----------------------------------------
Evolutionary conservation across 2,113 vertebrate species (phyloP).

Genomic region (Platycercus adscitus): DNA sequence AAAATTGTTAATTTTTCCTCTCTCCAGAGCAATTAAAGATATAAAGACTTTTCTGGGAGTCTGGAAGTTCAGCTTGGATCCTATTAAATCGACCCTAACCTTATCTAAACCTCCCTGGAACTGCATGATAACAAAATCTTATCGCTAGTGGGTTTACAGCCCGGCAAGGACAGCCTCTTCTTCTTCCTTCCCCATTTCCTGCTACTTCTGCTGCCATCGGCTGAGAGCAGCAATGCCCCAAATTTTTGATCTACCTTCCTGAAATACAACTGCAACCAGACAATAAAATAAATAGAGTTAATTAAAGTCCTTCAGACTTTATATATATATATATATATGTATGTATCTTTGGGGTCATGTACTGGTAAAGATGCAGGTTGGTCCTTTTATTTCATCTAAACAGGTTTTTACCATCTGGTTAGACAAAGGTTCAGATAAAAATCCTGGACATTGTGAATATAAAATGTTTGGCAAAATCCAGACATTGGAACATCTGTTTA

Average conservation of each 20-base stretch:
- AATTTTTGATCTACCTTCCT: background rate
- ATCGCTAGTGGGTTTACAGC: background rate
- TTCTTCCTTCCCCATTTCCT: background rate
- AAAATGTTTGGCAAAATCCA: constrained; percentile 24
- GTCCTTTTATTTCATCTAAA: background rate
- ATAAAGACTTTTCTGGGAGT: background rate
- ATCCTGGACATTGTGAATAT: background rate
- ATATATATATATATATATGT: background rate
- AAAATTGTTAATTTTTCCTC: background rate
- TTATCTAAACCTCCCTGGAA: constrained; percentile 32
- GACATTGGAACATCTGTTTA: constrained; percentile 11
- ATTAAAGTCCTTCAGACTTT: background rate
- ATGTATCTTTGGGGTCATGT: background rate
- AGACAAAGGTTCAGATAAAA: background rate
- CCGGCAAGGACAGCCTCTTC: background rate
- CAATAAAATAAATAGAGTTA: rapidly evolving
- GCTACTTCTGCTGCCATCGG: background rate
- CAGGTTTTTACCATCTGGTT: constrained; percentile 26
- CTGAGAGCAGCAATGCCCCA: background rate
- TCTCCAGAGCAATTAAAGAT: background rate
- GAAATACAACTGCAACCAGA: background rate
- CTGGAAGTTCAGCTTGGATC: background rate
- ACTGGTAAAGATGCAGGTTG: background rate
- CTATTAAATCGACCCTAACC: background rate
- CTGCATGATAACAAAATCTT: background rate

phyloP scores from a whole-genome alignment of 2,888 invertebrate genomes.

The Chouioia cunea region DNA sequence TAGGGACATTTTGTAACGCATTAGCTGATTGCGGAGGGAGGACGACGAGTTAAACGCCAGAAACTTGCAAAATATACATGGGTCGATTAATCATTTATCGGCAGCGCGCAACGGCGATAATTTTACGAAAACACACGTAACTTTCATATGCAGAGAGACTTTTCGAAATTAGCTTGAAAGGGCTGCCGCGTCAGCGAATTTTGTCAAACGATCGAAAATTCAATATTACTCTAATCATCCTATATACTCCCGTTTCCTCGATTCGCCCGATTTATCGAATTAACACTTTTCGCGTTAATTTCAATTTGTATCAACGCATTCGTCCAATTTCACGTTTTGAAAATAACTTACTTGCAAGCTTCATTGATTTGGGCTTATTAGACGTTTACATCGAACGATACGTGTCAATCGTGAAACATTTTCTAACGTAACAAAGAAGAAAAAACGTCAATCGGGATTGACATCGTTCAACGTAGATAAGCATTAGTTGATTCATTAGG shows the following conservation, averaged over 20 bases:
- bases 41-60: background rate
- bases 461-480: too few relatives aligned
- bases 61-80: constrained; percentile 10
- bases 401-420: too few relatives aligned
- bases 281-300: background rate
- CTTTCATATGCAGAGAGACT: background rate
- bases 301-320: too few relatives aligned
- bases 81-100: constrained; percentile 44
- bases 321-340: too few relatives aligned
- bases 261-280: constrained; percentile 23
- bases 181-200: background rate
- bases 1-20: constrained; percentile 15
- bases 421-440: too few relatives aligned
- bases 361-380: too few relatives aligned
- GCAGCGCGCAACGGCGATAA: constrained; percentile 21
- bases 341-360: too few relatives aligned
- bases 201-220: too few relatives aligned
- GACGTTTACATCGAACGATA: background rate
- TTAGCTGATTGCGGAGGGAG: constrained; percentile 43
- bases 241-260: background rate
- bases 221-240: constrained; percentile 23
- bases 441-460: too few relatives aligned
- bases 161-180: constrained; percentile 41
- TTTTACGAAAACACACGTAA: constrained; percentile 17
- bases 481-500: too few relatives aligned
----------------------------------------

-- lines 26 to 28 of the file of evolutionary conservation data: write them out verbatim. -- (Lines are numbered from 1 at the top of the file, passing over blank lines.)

- ACTGGTAAAGATGCAGGTTG: background rate
- CTATTAAATCGACCCTAACC: background rate
- CTGCATGATAACAAAATCTT: background rate